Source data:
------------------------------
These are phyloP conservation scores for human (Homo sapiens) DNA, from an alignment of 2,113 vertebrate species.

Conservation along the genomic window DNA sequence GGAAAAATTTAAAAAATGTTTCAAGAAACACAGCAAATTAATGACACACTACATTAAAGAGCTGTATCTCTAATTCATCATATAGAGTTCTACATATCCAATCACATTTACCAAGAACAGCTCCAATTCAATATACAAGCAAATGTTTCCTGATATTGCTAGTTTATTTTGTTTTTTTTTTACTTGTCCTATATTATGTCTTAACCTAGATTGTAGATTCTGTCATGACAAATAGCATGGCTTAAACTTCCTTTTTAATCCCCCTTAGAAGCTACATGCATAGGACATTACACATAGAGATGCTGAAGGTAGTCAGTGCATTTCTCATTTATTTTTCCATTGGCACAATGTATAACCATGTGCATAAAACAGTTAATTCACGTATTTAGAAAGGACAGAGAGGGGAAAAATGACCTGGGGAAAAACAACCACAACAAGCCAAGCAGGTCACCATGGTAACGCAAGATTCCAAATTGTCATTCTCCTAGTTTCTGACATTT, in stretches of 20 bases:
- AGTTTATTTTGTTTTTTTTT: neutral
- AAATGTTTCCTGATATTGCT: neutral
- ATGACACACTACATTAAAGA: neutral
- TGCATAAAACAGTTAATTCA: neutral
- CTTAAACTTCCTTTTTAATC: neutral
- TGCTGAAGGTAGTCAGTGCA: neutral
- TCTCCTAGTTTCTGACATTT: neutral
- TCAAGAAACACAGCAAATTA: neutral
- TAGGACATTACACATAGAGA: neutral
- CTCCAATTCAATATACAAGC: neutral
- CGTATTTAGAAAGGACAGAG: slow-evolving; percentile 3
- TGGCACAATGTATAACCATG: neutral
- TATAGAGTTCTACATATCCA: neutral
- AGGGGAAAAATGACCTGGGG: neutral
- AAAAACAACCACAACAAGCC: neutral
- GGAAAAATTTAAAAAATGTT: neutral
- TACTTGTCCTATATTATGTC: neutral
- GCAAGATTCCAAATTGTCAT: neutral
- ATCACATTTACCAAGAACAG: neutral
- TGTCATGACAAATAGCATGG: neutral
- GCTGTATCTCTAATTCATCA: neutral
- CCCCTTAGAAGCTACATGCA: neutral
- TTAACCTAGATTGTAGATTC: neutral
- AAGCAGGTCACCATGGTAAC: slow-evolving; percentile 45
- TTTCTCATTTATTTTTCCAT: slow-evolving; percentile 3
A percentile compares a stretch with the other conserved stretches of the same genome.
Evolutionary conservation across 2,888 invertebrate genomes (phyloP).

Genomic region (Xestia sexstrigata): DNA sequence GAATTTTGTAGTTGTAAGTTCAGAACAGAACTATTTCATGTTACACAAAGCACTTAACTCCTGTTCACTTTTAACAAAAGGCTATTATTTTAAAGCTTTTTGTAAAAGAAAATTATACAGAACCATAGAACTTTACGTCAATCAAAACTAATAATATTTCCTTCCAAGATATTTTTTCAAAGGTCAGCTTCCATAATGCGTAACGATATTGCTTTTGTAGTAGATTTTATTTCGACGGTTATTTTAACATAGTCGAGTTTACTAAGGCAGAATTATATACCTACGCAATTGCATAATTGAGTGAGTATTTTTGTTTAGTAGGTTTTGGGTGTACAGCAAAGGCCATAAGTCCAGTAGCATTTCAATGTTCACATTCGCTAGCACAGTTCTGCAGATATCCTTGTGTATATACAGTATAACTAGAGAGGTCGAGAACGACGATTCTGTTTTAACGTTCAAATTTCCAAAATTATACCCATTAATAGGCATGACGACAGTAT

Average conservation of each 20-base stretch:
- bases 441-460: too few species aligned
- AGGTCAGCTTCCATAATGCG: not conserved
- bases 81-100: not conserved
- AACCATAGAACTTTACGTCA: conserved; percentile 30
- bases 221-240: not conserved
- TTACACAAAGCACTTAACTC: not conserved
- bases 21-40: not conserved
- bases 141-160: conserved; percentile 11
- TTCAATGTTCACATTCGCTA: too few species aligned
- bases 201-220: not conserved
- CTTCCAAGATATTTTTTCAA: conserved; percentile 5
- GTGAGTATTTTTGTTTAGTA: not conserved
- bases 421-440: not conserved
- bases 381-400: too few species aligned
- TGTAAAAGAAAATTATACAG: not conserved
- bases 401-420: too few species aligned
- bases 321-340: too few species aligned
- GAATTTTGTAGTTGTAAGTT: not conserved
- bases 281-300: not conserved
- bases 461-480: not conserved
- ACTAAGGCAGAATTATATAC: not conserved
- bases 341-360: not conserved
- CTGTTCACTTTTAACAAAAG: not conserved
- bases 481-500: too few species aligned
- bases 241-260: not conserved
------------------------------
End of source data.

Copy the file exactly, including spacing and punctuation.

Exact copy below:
These are phyloP conservation scores for human (Homo sapiens) DNA, from an alignment of 2,113 vertebrate species.

Conservation along the genomic window DNA sequence GGAAAAATTTAAAAAATGTTTCAAGAAACACAGCAAATTAATGACACACTACATTAAAGAGCTGTATCTCTAATTCATCATATAGAGTTCTACATATCCAATCACATTTACCAAGAACAGCTCCAATTCAATATACAAGCAAATGTTTCCTGATATTGCTAGTTTATTTTGTTTTTTTTTTACTTGTCCTATATTATGTCTTAACCTAGATTGTAGATTCTGTCATGACAAATAGCATGGCTTAAACTTCCTTTTTAATCCCCCTTAGAAGCTACATGCATAGGACATTACACATAGAGATGCTGAAGGTAGTCAGTGCATTTCTCATTTATTTTTCCATTGGCACAATGTATAACCATGTGCATAAAACAGTTAATTCACGTATTTAGAAAGGACAGAGAGGGGAAAAATGACCTGGGGAAAAACAACCACAACAAGCCAAGCAGGTCACCATGGTAACGCAAGATTCCAAATTGTCATTCTCCTAGTTTCTGACATTT, in stretches of 20 bases:
- AGTTTATTTTGTTTTTTTTT: neutral
- AAATGTTTCCTGATATTGCT: neutral
- ATGACACACTACATTAAAGA: neutral
- TGCATAAAACAGTTAATTCA: neutral
- CTTAAACTTCCTTTTTAATC: neutral
- TGCTGAAGGTAGTCAGTGCA: neutral
- TCTCCTAGTTTCTGACATTT: neutral
- TCAAGAAACACAGCAAATTA: neutral
- TAGGACATTACACATAGAGA: neutral
- CTCCAATTCAATATACAAGC: neutral
- CGTATTTAGAAAGGACAGAG: slow-evolving; percentile 3
- TGGCACAATGTATAACCATG: neutral
- TATAGAGTTCTACATATCCA: neutral
- AGGGGAAAAATGACCTGGGG: neutral
- AAAAACAACCACAACAAGCC: neutral
- GGAAAAATTTAAAAAATGTT: neutral
- TACTTGTCCTATATTATGTC: neutral
- GCAAGATTCCAAATTGTCAT: neutral
- ATCACATTTACCAAGAACAG: neutral
- TGTCATGACAAATAGCATGG: neutral
- GCTGTATCTCTAATTCATCA: neutral
- CCCCTTAGAAGCTACATGCA: neutral
- TTAACCTAGATTGTAGATTC: neutral
- AAGCAGGTCACCATGGTAAC: slow-evolving; percentile 45
- TTTCTCATTTATTTTTCCAT: slow-evolving; percentile 3
A percentile compares a stretch with the other conserved stretches of the same genome.
Evolutionary conservation across 2,888 invertebrate genomes (phyloP).

Genomic region (Xestia sexstrigata): DNA sequence GAATTTTGTAGTTGTAAGTTCAGAACAGAACTATTTCATGTTACACAAAGCACTTAACTCCTGTTCACTTTTAACAAAAGGCTATTATTTTAAAGCTTTTTGTAAAAGAAAATTATACAGAACCATAGAACTTTACGTCAATCAAAACTAATAATATTTCCTTCCAAGATATTTTTTCAAAGGTCAGCTTCCATAATGCGTAACGATATTGCTTTTGTAGTAGATTTTATTTCGACGGTTATTTTAACATAGTCGAGTTTACTAAGGCAGAATTATATACCTACGCAATTGCATAATTGAGTGAGTATTTTTGTTTAGTAGGTTTTGGGTGTACAGCAAAGGCCATAAGTCCAGTAGCATTTCAATGTTCACATTCGCTAGCACAGTTCTGCAGATATCCTTGTGTATATACAGTATAACTAGAGAGGTCGAGAACGACGATTCTGTTTTAACGTTCAAATTTCCAAAATTATACCCATTAATAGGCATGACGACAGTAT

Average conservation of each 20-base stretch:
- bases 441-460: too few species aligned
- AGGTCAGCTTCCATAATGCG: not conserved
- bases 81-100: not conserved
- AACCATAGAACTTTACGTCA: conserved; percentile 30
- bases 221-240: not conserved
- TTACACAAAGCACTTAACTC: not conserved
- bases 21-40: not conserved
- bases 141-160: conserved; percentile 11
- TTCAATGTTCACATTCGCTA: too few species aligned
- bases 201-220: not conserved
- CTTCCAAGATATTTTTTCAA: conserved; percentile 5
- GTGAGTATTTTTGTTTAGTA: not conserved
- bases 421-440: not conserved
- bases 381-400: too few species aligned
- TGTAAAAGAAAATTATACAG: not conserved
- bases 401-420: too few species aligned
- bases 321-340: too few species aligned
- GAATTTTGTAGTTGTAAGTT: not conserved
- bases 281-300: not conserved
- bases 461-480: not conserved
- ACTAAGGCAGAATTATATAC: not conserved
- bases 341-360: not conserved
- CTGTTCACTTTTAACAAAAG: not conserved
- bases 481-500: too few species aligned
- bases 241-260: not conserved